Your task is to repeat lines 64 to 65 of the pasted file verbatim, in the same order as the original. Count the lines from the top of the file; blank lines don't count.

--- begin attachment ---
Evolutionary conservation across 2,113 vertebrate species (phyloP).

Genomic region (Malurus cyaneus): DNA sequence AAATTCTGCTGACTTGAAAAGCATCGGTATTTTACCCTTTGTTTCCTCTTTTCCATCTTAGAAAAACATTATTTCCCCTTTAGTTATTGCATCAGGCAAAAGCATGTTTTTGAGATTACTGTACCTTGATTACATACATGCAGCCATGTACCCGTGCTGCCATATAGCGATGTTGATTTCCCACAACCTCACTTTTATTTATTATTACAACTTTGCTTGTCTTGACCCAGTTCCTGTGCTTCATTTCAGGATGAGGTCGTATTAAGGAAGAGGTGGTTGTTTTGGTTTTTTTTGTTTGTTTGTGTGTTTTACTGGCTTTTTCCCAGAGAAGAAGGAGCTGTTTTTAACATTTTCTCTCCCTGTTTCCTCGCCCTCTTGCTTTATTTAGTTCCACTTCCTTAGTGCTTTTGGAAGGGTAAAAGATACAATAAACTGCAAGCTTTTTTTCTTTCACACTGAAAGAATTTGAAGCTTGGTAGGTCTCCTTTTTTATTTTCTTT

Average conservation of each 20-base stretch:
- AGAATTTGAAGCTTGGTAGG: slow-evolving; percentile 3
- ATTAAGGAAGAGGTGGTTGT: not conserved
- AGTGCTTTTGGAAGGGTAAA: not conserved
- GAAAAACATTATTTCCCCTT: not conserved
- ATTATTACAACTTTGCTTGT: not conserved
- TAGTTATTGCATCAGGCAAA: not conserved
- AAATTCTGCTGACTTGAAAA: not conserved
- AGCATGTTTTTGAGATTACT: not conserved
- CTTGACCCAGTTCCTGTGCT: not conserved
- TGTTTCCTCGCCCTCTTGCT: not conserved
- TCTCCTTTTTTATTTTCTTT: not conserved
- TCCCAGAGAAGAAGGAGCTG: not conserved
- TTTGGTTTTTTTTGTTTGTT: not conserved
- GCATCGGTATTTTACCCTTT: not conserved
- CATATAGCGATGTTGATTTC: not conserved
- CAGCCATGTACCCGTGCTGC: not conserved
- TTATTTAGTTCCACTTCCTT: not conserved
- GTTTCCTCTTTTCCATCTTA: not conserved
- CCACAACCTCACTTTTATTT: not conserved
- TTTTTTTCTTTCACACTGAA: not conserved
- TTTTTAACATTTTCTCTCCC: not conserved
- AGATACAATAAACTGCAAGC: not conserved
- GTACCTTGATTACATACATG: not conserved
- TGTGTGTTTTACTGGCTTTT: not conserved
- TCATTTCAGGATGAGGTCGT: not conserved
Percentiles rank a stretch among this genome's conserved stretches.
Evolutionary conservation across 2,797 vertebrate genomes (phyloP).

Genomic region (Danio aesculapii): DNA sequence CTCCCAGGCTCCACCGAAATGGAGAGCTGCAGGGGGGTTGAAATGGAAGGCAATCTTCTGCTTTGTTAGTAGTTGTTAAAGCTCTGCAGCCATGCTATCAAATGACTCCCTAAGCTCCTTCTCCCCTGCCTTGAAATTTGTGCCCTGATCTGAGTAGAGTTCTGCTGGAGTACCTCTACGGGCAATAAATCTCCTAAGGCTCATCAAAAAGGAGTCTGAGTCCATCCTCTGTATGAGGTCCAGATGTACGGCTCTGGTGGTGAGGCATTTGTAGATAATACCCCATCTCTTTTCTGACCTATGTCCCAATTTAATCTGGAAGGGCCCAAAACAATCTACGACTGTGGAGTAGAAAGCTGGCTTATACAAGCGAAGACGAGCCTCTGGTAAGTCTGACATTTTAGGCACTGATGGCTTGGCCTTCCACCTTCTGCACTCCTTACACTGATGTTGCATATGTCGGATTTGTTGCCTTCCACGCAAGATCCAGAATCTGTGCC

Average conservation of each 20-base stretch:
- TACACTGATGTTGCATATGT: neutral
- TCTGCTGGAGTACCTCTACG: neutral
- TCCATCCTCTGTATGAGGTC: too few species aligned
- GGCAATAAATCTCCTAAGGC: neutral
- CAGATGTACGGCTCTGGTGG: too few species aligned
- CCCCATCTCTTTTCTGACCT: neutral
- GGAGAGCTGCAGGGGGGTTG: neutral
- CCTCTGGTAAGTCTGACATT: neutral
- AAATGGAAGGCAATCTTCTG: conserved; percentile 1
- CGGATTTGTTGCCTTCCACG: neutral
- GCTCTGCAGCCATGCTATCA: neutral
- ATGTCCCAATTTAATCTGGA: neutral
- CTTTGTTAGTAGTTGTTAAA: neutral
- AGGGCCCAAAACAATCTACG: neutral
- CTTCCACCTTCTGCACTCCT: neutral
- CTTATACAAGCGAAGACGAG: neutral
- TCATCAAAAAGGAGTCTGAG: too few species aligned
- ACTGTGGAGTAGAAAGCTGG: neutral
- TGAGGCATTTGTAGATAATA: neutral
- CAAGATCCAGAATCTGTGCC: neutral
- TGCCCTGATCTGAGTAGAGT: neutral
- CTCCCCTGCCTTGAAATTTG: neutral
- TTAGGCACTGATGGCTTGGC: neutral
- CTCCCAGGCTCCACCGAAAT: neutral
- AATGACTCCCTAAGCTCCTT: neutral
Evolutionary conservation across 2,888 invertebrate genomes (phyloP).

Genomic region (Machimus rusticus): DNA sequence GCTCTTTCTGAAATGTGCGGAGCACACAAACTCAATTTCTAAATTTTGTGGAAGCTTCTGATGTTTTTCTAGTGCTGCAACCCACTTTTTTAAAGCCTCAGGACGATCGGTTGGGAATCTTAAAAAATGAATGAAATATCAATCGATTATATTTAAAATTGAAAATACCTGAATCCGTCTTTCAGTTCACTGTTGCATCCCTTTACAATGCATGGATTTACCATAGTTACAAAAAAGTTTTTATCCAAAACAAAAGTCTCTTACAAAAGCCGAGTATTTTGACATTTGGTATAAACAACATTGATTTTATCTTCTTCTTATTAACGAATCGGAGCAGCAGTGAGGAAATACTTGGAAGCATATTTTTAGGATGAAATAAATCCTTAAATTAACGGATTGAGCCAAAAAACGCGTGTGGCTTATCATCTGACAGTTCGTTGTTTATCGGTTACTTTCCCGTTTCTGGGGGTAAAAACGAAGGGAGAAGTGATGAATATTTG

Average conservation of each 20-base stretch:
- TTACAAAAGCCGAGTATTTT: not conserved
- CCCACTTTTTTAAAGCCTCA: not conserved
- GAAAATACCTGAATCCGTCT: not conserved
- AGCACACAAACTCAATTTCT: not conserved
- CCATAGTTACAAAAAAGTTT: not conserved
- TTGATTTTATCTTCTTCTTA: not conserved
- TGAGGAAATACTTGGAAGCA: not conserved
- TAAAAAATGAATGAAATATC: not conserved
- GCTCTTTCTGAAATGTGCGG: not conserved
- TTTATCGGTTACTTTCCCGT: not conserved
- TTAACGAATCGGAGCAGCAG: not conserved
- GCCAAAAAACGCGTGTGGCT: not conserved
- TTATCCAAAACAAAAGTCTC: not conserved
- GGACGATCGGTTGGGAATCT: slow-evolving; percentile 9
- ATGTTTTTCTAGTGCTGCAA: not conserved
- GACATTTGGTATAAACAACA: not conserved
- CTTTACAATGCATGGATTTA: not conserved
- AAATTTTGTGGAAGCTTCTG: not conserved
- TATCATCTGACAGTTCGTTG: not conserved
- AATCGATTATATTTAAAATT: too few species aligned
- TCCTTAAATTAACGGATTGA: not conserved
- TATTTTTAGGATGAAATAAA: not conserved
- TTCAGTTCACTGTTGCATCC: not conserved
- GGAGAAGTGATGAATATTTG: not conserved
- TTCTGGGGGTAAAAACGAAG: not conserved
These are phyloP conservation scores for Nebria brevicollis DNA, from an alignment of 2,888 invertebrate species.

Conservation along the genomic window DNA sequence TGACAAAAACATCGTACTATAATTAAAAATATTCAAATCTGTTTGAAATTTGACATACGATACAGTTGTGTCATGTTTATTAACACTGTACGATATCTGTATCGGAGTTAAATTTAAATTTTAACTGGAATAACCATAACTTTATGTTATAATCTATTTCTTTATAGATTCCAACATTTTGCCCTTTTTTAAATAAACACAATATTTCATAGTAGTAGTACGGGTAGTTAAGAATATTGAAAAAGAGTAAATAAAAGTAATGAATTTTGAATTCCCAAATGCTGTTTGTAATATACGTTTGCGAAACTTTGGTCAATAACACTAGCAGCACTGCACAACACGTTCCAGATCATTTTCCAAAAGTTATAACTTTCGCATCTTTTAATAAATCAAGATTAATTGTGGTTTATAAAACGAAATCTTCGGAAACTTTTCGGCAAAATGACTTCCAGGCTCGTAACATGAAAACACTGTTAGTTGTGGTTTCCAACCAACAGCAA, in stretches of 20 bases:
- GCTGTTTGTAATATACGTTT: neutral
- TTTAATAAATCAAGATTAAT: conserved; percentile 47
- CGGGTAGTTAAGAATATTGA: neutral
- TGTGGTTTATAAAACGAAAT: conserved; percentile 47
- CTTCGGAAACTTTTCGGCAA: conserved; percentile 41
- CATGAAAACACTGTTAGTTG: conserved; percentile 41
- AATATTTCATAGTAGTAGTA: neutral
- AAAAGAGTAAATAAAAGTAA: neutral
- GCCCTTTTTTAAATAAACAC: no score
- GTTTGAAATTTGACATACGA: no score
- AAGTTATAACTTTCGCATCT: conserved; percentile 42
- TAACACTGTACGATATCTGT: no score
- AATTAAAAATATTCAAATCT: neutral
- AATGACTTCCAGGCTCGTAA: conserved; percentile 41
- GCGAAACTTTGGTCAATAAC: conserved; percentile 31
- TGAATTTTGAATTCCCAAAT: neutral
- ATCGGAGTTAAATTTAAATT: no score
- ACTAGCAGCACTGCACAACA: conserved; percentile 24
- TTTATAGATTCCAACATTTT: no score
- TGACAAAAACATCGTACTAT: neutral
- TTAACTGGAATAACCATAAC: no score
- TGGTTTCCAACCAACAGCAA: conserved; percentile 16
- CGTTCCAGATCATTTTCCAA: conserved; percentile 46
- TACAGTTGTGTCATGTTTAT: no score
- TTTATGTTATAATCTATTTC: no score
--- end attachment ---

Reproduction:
- AGCACACAAACTCAATTTCT: not conserved
- CCATAGTTACAAAAAAGTTT: not conserved